Bee venom skincare blend shows antioxidant, anti-aging promise in study
write in Cosmetic Dermatology, researchers from the Turkish University of Düzce have developed a prototype skin care product using bee venom, propolis, honey, beeswax and royal jelly and have analyzed stability, antioxidant activity, dermatological response and cytotoxicity. The researchers then evaluated the products’ claims for skin smoothness, nutrition, hydration, skin tone, luminosity, and wrinkle visibility in a small-scale panel study.
Overall, the results showed that a body cream made from a mixture of bee venom and other bee products (0.1% bee venom, 0.3% propolis extract, 0.45% honey and 1% royal jelly) had a “great antioxidant capacity” at 85.45%. Additionally, the formula has been shown to be non-cytotoxic, with no irritation or allergic reaction in non-allergic individuals, allowing it to be classified as non-irritant.
“Panel tests showed that the prototype makes the skin silky soft, helps hydration, brightens and nourishes the skin, evens skin tone, reduces the visibility of wrinkles, improves skin elasticity and smoothes wrinkles “,wrote the researchers.
Further testing would be needed to assess efficacy against skin aging on different skin types, they said, since testing was only done on a very small number of panels (10 women). Larger studies would also provide more information on bee venom levels that could be incorporated into formulas for effective anti-aging properties.
Beyond healthy skin aging, the researchers said the bee product mix could also be studied for UV protection and as a potential option for treating acne.
“High antioxidant activity” of bee products ingredients
The researchers said that incorporating bee venom into a topical body care formula was particularly appealing given that it is a “pharmacologically active bee product” already associated with healing against certain skin diseases such as atopic dermatitis and recognized for its antimicrobial activity against acne vulgaris. Bee venom has also been shown to be a photoprotective agent.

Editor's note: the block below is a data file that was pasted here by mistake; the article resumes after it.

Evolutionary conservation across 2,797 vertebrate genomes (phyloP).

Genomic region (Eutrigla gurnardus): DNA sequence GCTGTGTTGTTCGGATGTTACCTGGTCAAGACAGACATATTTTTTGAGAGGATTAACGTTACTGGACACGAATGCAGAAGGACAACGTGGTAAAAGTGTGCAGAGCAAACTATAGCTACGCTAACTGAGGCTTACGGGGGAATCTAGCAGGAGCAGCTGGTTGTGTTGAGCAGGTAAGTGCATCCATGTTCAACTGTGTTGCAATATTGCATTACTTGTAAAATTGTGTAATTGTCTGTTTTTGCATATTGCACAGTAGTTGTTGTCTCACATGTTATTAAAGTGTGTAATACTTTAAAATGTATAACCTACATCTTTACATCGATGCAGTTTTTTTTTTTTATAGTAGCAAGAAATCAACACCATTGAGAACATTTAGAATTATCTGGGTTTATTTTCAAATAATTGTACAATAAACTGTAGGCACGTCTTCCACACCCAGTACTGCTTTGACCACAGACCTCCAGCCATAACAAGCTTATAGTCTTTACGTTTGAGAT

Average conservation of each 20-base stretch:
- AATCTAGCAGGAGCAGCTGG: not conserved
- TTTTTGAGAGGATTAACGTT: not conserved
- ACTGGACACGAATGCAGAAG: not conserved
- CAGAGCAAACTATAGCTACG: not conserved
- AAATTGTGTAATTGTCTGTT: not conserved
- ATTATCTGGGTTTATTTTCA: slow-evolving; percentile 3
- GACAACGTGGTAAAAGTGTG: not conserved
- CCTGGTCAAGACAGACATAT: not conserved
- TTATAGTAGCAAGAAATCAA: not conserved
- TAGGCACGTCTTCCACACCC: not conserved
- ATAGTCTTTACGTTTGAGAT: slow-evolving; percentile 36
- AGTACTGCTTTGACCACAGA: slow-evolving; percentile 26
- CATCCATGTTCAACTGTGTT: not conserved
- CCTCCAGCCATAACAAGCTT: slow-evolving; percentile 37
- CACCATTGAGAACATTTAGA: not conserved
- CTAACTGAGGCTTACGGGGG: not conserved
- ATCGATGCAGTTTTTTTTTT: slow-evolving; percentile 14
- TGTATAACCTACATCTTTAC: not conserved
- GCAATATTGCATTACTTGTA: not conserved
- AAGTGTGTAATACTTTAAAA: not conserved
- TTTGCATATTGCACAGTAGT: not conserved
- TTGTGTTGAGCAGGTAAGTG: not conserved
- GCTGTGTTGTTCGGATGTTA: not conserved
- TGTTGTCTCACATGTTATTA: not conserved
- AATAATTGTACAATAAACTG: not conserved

“Bee venom may be an exceptionally beneficial natural ingredient for the cosmetics industry due to its anti-inflammatory activity and healing properties”,wrote the researchers.
Importantly, when used in combination with other bee products, especially propolis, the final formula offered “high antioxidant activity” – a significant benefit for the cosmetics industry looking to develop anti-aging formulations, they said. This high antioxidant activity also offered stability and storage guarantees, with tests indicating the product could be used for 12 months after opening with no impact on color or appearance.
Propolis was also a “Strong Adhesive” with various biological activities – antioxidant, anti-inflammatory, antiviral and antifungal – and also recognized for its healing properties and its protection against the harmful effects of UV rays and free radicals. The royal jelly was associated with potential protection against UVB-induced photoaging by increasing collagen production and the honey worked to soften, hydrate and smooth the skin.
Allergenicity warnings – reactions to bee venom
However, the researchers said “particular attention”should be made in any marketing of such a product due to the side effects associated with bee venom in certain susceptible individuals.
While there was a “increasing interest in the functions of bee venom in the cosmetic field”,They said any product would require very clear statements on the packaging regarding the quantity and the specific components of the product.
Source: Cosmetic Dermatology
Published online ahead of print, March 2, 2022 – doi.org/10.1111/jocd.14891
Title: “Development of a cream formulation containing bee venom and other bee products”
Authors: AET. Samanci and Mr. Kekeçoğlu